The Clerk to the National Assembly has sought, in a letter to the press, to answer my article last Sunday in which I contended that the Speaker must convene the National Assembly now. My argument was that the National Assembly, when adjourned without a date being fixed, must sit on the next sitting day pursuant to Standing Order 8(1).
The word ‘convene’ may be causing some difficulty. The Speaker cannot actually ‘convene’ by fixing a date for the sitting. As the Clerk says, and as I pointed out last week, he has no power to do so. By virtue of Standing Order 8(1), the Speaker must instruct the Clerk to ‘convene’ a sitting of the National Assembly, that is to say, to administratively set up a sitting on the ‘next sitting day’ in accordance with Standing Order 8(1). The Speaker has no power to fix any other date other than the ‘next sitting day’.
The Clerk says: “When matters are not provided for in our Rules, we refer to practice and precedents.” But the matter is provided for in our rules, namely, Standing Order 8(1), on which I had relied and to which the Clerk’s long letter makes no reference. This Standing Order provides that: (i) the Assembly may sit every day except Saturday and Sunday; and (ii) the Assembly is adjourned to the next sitting day unless it decides otherwise. Had this rule been analyzed before, there would never have been any need to establish a practice or precedent.
In considering this Standing Order, cognizance must be taken that (i) no rule provides for the convening of the National Assembly if there is an adjournment but no date is fixed and (ii) no power is given to the Speaker to fix a date either of his own motion or at the behest of the Government or the Chief Whips or anyone else. Taken together, this can only mean that Standing Order 8(1) applies and the National Assembly sits automatically on the ‘next sitting day’ after an adjournment without date, such as after the recess. It has to be concluded that the drafters did not intend to give power to the Speaker to fix a date when no date is fixed.
Because the issue has never arisen before, every Speaker, Member of Parliament and parliamentary official in the past and present went along with the assumption that there was no rule providing for the convening of the National Assembly if it is adjourned without date. Consequently, the practice grew up that where such an adjournment took place, it was the Government’s responsibility to indicate a date to the Speaker when it wished the National Assembly to be convened. Again, as a matter of practice, the Speaker complied.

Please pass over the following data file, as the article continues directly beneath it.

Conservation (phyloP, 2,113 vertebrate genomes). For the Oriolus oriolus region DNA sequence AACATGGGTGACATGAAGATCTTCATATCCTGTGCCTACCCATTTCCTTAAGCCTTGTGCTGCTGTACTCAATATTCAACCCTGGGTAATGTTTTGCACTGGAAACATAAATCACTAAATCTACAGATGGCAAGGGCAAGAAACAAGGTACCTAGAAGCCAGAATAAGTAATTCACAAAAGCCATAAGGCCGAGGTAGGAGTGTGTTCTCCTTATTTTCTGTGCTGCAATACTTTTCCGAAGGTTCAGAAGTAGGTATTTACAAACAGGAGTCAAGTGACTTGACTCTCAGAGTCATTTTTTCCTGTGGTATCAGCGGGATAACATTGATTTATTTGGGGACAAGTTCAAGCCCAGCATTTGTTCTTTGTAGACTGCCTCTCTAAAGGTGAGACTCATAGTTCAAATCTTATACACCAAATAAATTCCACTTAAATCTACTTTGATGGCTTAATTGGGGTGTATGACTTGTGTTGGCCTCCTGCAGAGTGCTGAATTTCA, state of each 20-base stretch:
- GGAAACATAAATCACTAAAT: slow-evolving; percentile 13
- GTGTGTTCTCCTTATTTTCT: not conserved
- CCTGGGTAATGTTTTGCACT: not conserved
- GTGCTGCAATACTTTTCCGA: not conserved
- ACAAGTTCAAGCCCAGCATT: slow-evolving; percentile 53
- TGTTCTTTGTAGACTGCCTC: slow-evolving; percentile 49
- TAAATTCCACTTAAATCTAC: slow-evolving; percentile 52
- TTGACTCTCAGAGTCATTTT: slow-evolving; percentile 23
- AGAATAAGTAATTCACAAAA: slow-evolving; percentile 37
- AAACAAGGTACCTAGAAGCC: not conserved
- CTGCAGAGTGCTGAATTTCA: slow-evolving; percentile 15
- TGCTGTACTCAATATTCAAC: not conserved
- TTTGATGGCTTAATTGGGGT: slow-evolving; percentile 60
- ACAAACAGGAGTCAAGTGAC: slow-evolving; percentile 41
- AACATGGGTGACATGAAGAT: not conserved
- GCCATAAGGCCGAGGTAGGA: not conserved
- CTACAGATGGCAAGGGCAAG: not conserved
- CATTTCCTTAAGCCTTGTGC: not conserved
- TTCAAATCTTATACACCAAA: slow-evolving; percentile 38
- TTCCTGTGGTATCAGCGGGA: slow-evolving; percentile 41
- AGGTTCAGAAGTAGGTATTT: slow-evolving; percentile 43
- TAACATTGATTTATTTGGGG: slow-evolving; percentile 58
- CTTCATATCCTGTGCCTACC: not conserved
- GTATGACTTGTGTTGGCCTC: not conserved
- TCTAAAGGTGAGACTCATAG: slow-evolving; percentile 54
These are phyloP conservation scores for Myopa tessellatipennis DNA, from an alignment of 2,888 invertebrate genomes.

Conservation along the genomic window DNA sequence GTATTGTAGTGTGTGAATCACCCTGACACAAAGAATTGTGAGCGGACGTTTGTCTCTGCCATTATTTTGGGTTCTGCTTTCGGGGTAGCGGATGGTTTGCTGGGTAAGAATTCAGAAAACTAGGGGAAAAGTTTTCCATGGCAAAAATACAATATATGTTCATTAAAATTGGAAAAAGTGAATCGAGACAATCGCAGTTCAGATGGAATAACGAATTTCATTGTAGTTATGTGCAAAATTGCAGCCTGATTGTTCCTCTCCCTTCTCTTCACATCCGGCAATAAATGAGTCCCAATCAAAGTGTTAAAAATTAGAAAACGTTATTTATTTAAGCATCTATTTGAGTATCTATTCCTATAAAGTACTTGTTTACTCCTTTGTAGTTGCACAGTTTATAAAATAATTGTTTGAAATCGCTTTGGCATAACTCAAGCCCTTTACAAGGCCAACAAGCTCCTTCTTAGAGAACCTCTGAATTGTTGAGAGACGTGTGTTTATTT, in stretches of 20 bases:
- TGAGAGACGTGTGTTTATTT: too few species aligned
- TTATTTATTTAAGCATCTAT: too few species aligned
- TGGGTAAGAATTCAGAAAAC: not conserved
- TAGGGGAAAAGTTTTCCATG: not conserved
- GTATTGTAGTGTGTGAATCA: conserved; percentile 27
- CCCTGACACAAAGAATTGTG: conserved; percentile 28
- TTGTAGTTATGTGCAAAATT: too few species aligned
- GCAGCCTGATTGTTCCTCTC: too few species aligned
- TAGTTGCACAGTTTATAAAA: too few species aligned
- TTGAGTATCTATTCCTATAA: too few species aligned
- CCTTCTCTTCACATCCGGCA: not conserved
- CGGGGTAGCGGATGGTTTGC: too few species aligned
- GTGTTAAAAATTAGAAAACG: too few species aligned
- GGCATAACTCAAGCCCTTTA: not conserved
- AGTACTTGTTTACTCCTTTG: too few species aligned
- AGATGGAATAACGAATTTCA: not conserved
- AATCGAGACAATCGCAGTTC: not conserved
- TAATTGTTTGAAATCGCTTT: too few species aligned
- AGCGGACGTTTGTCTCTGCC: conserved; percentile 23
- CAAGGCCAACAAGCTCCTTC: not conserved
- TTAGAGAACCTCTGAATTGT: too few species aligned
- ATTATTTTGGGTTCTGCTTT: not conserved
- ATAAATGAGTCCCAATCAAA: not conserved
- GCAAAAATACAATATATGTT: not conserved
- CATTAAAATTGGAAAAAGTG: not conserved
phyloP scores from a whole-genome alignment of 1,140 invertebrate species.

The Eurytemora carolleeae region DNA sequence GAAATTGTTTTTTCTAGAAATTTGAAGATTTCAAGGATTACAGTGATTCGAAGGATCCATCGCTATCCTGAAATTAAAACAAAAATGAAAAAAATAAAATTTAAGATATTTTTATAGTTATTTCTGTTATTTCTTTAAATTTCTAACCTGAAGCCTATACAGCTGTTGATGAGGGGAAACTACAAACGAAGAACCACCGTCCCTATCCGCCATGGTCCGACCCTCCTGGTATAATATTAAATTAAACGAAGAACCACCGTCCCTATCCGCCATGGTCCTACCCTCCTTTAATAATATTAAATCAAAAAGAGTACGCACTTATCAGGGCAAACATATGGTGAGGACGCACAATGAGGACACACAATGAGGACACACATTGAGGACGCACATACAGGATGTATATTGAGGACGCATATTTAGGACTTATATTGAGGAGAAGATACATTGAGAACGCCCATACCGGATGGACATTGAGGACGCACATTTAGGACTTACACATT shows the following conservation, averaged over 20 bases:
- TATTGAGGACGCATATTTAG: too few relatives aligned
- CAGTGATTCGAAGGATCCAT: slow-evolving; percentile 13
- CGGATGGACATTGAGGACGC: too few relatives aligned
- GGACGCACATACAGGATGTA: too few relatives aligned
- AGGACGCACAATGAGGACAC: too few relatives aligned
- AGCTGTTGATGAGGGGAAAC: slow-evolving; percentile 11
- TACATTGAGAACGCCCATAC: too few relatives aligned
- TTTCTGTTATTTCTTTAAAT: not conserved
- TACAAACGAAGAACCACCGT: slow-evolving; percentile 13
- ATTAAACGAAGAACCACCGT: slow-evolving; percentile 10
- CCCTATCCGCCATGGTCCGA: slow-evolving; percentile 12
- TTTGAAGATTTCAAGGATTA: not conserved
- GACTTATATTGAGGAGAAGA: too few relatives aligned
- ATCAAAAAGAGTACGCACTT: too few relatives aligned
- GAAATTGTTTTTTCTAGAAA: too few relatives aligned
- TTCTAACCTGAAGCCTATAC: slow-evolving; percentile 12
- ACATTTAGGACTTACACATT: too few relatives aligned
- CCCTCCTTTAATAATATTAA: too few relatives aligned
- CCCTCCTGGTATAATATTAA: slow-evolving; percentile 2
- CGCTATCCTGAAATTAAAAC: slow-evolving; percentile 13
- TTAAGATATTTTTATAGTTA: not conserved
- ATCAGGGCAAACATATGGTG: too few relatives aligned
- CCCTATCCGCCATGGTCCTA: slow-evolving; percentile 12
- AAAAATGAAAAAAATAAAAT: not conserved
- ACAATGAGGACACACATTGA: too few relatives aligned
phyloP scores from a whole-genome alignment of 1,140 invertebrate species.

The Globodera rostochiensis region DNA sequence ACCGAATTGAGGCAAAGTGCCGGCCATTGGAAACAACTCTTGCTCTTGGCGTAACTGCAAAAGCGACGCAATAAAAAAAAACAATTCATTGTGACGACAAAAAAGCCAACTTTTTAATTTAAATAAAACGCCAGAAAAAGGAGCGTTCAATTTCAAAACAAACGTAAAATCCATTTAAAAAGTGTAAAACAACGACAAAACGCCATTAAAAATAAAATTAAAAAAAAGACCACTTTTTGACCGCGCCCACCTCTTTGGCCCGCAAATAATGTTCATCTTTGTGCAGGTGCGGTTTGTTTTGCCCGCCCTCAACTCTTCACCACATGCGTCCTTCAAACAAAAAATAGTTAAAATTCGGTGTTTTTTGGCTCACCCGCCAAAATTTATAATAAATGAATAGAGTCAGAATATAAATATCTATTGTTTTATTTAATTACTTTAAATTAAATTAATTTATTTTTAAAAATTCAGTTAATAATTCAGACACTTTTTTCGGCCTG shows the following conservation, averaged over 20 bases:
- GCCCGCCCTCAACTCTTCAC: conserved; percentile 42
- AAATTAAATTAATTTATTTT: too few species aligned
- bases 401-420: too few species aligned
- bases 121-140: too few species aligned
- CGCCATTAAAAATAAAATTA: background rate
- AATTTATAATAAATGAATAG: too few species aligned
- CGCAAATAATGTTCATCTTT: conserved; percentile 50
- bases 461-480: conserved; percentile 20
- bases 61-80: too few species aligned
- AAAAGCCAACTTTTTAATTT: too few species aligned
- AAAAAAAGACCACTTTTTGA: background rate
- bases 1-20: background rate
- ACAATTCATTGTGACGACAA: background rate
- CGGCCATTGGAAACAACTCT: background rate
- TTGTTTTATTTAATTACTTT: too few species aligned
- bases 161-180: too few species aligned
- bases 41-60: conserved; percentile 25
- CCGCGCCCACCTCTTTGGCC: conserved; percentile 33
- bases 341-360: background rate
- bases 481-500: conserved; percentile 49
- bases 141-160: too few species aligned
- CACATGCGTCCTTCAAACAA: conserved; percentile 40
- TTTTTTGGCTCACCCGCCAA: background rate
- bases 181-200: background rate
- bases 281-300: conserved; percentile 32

Now that an impasse has arisen and the matter had been examined in some depth, it is clear that the reason why the drafters did not include a separate rule in the Standing Orders to deal with a situation where the National Assembly is adjourned to a ‘date to be fixed,’ is because they did not intend that the National Assembly should remain adjourned indefinitely. They clearly intended that sittings of the National Assembly should automatically proceed every day or on fixed days. They may well have anticipated the danger of a situation where sittings are subject to the whims of a Government, a minority one in this case, which refuses to give a date to the Speaker and refuses to agree to one with the Opposition.
It has been wholly wrong and ultra vires the power of the current and past Speakers to convene the National Assembly at the request of the Government, in clear violation of Standing Order 8(1). If the parties wish to have the possibility of adjourning the National Assembly to an unspecified date, and for it to be convened it at the request of the Government or the Chief Whips or someone else, then the Standing Order should be amended and such a rule included. It was wholly wrong for the stakeholders to manufacture a practice, elaborate examples of which the Clerk set out in his letter, which violated Standing Order 8(1).
‘Practice and precedents’ upon which the Clerk seeks to rely do not and cannot supersede or violate a specific rule, such as Standing Order 8(1), now that it has been correctly interpreted, or give power to the Speaker to fix a date where none exists, as I have argued and as the Clerk has agreed. It does not matter for how long a practice or precedent has been in force. It was wrong when it started. It is wrong now.
The National Assembly is as independent as the other two branches of government – the executive and the judiciary – which do not have to wait on any outside agency to fix meetings. A representative of the executive has now told us that the nation must await the outcome of a meeting between the President and Opposition Leader before a meeting of its elected representatives can take place. What contempt! The Speaker must bring an end to this practice without delay.